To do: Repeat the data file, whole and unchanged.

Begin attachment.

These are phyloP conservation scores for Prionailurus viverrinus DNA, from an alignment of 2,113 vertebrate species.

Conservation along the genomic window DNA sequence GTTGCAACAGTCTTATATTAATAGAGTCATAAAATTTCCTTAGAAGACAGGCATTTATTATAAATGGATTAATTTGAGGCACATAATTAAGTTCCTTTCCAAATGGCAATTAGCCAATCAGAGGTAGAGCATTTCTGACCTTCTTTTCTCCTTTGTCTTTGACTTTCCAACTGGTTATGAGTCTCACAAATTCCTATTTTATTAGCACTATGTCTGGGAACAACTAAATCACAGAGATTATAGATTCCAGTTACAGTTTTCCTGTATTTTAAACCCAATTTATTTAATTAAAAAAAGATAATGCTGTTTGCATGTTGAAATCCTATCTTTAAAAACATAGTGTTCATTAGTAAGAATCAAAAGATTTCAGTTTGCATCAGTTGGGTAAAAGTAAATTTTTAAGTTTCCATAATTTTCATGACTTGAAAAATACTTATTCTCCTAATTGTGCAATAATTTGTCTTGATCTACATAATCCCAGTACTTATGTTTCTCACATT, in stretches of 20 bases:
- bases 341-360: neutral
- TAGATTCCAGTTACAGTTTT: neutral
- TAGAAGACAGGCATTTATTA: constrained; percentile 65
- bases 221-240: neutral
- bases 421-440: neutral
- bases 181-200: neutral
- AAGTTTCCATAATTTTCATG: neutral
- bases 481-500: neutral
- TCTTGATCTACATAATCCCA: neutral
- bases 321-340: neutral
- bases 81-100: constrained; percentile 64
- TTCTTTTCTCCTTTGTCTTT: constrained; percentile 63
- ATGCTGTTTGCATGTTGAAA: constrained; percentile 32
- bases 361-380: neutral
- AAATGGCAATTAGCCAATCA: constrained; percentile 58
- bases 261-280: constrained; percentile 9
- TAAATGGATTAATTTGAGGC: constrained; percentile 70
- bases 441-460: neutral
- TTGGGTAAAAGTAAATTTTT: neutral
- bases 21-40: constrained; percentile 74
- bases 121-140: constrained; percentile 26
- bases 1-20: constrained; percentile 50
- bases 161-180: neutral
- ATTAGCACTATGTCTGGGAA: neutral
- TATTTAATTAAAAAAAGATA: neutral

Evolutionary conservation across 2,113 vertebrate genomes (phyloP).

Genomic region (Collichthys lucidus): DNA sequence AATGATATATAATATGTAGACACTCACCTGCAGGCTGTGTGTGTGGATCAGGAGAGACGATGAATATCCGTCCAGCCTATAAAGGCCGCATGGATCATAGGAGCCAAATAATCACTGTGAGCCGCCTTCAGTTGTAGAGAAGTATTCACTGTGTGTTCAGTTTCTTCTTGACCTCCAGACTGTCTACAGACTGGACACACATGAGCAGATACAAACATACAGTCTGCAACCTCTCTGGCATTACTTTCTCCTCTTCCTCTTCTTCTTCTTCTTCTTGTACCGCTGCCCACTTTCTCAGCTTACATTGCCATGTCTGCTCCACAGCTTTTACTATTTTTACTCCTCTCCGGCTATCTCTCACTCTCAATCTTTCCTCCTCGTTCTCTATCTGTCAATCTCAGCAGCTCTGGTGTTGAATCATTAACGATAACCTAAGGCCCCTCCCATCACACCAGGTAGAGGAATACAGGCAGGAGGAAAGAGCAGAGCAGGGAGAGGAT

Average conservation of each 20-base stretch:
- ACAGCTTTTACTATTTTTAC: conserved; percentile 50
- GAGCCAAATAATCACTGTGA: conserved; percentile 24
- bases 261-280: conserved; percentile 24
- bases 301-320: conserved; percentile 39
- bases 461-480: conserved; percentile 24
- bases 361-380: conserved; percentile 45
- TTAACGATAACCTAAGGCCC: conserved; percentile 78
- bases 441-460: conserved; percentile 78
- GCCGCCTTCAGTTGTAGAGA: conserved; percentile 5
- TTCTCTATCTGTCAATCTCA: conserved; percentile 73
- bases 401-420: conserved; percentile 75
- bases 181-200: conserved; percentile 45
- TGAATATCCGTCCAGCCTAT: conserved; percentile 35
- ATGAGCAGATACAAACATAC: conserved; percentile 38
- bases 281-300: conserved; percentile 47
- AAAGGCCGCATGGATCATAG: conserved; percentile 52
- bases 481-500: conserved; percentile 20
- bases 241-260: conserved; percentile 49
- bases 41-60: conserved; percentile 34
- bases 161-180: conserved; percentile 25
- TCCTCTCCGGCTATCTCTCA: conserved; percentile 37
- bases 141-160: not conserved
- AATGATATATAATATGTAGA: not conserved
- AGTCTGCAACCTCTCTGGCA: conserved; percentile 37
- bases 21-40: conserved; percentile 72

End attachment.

These are phyloP conservation scores for Prionailurus viverrinus DNA, from an alignment of 2,113 vertebrate species.

Conservation along the genomic window DNA sequence GTTGCAACAGTCTTATATTAATAGAGTCATAAAATTTCCTTAGAAGACAGGCATTTATTATAAATGGATTAATTTGAGGCACATAATTAAGTTCCTTTCCAAATGGCAATTAGCCAATCAGAGGTAGAGCATTTCTGACCTTCTTTTCTCCTTTGTCTTTGACTTTCCAACTGGTTATGAGTCTCACAAATTCCTATTTTATTAGCACTATGTCTGGGAACAACTAAATCACAGAGATTATAGATTCCAGTTACAGTTTTCCTGTATTTTAAACCCAATTTATTTAATTAAAAAAAGATAATGCTGTTTGCATGTTGAAATCCTATCTTTAAAAACATAGTGTTCATTAGTAAGAATCAAAAGATTTCAGTTTGCATCAGTTGGGTAAAAGTAAATTTTTAAGTTTCCATAATTTTCATGACTTGAAAAATACTTATTCTCCTAATTGTGCAATAATTTGTCTTGATCTACATAATCCCAGTACTTATGTTTCTCACATT, in stretches of 20 bases:
- bases 341-360: neutral
- TAGATTCCAGTTACAGTTTT: neutral
- TAGAAGACAGGCATTTATTA: constrained; percentile 65
- bases 221-240: neutral
- bases 421-440: neutral
- bases 181-200: neutral
- AAGTTTCCATAATTTTCATG: neutral
- bases 481-500: neutral
- TCTTGATCTACATAATCCCA: neutral
- bases 321-340: neutral
- bases 81-100: constrained; percentile 64
- TTCTTTTCTCCTTTGTCTTT: constrained; percentile 63
- ATGCTGTTTGCATGTTGAAA: constrained; percentile 32
- bases 361-380: neutral
- AAATGGCAATTAGCCAATCA: constrained; percentile 58
- bases 261-280: constrained; percentile 9
- TAAATGGATTAATTTGAGGC: constrained; percentile 70
- bases 441-460: neutral
- TTGGGTAAAAGTAAATTTTT: neutral
- bases 21-40: constrained; percentile 74
- bases 121-140: constrained; percentile 26
- bases 1-20: constrained; percentile 50
- bases 161-180: neutral
- ATTAGCACTATGTCTGGGAA: neutral
- TATTTAATTAAAAAAAGATA: neutral

Evolutionary conservation across 2,113 vertebrate genomes (phyloP).

Genomic region (Collichthys lucidus): DNA sequence AATGATATATAATATGTAGACACTCACCTGCAGGCTGTGTGTGTGGATCAGGAGAGACGATGAATATCCGTCCAGCCTATAAAGGCCGCATGGATCATAGGAGCCAAATAATCACTGTGAGCCGCCTTCAGTTGTAGAGAAGTATTCACTGTGTGTTCAGTTTCTTCTTGACCTCCAGACTGTCTACAGACTGGACACACATGAGCAGATACAAACATACAGTCTGCAACCTCTCTGGCATTACTTTCTCCTCTTCCTCTTCTTCTTCTTCTTCTTGTACCGCTGCCCACTTTCTCAGCTTACATTGCCATGTCTGCTCCACAGCTTTTACTATTTTTACTCCTCTCCGGCTATCTCTCACTCTCAATCTTTCCTCCTCGTTCTCTATCTGTCAATCTCAGCAGCTCTGGTGTTGAATCATTAACGATAACCTAAGGCCCCTCCCATCACACCAGGTAGAGGAATACAGGCAGGAGGAAAGAGCAGAGCAGGGAGAGGAT

Average conservation of each 20-base stretch:
- ACAGCTTTTACTATTTTTAC: conserved; percentile 50
- GAGCCAAATAATCACTGTGA: conserved; percentile 24
- bases 261-280: conserved; percentile 24
- bases 301-320: conserved; percentile 39
- bases 461-480: conserved; percentile 24
- bases 361-380: conserved; percentile 45
- TTAACGATAACCTAAGGCCC: conserved; percentile 78
- bases 441-460: conserved; percentile 78
- GCCGCCTTCAGTTGTAGAGA: conserved; percentile 5
- TTCTCTATCTGTCAATCTCA: conserved; percentile 73
- bases 401-420: conserved; percentile 75
- bases 181-200: conserved; percentile 45
- TGAATATCCGTCCAGCCTAT: conserved; percentile 35
- ATGAGCAGATACAAACATAC: conserved; percentile 38
- bases 281-300: conserved; percentile 47
- AAAGGCCGCATGGATCATAG: conserved; percentile 52
- bases 481-500: conserved; percentile 20
- bases 241-260: conserved; percentile 49
- bases 41-60: conserved; percentile 34
- bases 161-180: conserved; percentile 25
- TCCTCTCCGGCTATCTCTCA: conserved; percentile 37
- bases 141-160: not conserved
- AATGATATATAATATGTAGA: not conserved
- AGTCTGCAACCTCTCTGGCA: conserved; percentile 37
- bases 21-40: conserved; percentile 72